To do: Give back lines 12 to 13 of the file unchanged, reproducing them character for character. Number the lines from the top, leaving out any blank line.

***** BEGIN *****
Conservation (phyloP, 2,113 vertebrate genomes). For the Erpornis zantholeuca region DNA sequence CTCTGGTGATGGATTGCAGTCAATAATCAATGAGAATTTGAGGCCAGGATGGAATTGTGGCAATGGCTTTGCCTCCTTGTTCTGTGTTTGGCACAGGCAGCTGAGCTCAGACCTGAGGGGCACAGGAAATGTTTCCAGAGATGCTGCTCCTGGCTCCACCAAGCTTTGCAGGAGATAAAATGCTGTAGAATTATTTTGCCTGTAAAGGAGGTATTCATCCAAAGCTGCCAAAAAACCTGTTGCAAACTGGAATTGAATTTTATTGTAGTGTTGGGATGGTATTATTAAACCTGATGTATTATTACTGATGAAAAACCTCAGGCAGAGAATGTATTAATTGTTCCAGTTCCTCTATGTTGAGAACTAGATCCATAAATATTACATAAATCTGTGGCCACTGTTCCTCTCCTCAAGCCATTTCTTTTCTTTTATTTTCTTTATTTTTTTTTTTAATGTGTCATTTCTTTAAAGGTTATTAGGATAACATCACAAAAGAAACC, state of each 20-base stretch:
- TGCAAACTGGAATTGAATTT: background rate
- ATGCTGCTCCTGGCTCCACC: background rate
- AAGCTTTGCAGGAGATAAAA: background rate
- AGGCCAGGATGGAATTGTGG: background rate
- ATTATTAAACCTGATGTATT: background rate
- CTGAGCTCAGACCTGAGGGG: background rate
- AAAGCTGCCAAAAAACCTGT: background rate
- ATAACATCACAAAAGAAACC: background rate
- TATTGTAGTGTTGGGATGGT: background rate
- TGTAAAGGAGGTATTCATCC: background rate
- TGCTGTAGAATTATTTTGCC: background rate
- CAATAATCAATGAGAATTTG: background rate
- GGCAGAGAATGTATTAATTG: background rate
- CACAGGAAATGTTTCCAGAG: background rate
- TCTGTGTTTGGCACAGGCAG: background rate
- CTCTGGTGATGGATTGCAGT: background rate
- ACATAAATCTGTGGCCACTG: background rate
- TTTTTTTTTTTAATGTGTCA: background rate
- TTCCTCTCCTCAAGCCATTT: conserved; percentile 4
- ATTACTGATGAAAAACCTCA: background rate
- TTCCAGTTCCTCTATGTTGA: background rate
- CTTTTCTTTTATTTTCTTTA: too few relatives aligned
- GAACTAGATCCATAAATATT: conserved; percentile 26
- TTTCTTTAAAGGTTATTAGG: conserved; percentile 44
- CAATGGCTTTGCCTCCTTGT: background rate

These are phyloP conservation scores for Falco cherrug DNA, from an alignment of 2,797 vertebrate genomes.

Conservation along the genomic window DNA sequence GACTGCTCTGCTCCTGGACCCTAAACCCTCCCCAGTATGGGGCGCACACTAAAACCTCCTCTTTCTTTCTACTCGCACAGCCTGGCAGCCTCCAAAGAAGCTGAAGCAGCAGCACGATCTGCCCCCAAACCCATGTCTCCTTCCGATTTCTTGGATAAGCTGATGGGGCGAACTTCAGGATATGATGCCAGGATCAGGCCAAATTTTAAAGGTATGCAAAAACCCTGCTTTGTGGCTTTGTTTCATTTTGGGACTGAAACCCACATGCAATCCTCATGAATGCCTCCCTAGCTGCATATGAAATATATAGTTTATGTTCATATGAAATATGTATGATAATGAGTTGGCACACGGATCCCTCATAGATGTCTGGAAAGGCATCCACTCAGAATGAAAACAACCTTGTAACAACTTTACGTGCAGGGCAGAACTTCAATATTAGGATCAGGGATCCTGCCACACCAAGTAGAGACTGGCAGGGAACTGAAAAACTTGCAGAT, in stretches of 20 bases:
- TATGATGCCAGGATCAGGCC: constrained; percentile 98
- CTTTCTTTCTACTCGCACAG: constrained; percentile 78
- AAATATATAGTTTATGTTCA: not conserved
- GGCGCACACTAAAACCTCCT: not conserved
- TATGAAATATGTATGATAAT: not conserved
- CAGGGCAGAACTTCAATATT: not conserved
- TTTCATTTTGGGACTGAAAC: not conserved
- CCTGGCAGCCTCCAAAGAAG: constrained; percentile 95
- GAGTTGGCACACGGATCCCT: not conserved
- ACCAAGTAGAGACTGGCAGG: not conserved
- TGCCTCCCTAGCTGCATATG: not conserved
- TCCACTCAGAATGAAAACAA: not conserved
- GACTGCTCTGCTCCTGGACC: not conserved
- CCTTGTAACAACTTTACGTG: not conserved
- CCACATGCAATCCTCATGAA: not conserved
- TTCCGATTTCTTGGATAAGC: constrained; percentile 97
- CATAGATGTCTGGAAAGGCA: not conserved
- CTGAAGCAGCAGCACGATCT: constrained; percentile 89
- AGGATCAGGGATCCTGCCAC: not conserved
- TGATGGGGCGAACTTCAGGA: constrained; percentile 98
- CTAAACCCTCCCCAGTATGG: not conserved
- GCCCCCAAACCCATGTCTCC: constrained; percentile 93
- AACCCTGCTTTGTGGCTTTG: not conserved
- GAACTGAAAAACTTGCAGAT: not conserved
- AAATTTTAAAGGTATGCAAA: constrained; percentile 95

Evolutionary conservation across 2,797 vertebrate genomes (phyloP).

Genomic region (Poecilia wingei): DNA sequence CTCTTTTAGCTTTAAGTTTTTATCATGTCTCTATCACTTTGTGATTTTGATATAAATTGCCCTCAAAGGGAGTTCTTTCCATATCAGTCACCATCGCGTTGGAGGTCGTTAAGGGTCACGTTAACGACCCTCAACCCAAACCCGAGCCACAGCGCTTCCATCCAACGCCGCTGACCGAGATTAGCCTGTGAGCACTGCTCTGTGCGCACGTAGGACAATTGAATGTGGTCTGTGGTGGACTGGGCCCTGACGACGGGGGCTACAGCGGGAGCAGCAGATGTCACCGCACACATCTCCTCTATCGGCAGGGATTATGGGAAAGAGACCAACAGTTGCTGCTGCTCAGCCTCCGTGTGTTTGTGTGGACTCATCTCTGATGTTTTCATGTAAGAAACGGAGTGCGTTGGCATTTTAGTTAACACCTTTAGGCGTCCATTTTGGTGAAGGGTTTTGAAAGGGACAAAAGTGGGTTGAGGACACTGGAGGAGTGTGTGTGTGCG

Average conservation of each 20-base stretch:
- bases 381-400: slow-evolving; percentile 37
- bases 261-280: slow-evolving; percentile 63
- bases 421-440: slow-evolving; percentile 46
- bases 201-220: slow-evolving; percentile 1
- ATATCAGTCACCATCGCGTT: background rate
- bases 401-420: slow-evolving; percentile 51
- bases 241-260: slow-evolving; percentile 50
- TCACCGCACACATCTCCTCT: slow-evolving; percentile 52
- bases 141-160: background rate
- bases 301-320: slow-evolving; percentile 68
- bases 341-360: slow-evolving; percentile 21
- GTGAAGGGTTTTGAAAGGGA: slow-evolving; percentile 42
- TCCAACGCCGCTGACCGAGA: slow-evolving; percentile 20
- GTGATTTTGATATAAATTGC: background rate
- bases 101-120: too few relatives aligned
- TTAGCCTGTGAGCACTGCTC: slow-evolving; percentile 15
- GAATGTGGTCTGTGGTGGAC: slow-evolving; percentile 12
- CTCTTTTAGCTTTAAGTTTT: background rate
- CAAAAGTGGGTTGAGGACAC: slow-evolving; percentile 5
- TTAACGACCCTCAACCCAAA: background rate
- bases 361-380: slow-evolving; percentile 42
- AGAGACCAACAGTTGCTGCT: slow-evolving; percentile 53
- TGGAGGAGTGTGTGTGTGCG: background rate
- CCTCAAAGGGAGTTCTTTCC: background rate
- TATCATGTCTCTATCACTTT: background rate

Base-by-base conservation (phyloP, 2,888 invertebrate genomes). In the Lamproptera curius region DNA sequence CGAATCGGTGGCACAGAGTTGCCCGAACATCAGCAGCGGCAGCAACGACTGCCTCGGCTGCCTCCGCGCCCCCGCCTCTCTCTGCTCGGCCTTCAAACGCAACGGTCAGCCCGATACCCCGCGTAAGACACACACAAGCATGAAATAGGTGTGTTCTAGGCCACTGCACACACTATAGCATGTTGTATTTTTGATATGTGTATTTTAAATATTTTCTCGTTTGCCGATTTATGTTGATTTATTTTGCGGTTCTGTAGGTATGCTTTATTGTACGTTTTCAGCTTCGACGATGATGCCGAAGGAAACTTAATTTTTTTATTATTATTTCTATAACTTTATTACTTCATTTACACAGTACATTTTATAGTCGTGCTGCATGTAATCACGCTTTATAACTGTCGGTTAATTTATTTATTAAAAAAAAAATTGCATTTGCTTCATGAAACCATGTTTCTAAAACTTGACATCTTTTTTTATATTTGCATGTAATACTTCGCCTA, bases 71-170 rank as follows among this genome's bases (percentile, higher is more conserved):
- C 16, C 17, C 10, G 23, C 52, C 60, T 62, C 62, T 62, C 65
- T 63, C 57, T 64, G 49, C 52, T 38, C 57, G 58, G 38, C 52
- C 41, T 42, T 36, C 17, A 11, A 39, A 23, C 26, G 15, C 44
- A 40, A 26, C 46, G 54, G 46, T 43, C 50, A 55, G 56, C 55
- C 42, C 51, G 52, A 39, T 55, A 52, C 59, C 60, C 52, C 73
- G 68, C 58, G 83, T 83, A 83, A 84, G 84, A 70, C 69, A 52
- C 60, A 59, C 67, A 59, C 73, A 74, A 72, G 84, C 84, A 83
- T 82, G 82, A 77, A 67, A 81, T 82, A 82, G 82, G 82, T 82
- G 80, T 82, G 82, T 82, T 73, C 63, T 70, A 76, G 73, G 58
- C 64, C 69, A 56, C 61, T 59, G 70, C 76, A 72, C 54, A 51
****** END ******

- TGCTGTAGAATTATTTTGCC: background rate
- CAATAATCAATGAGAATTTG: background rate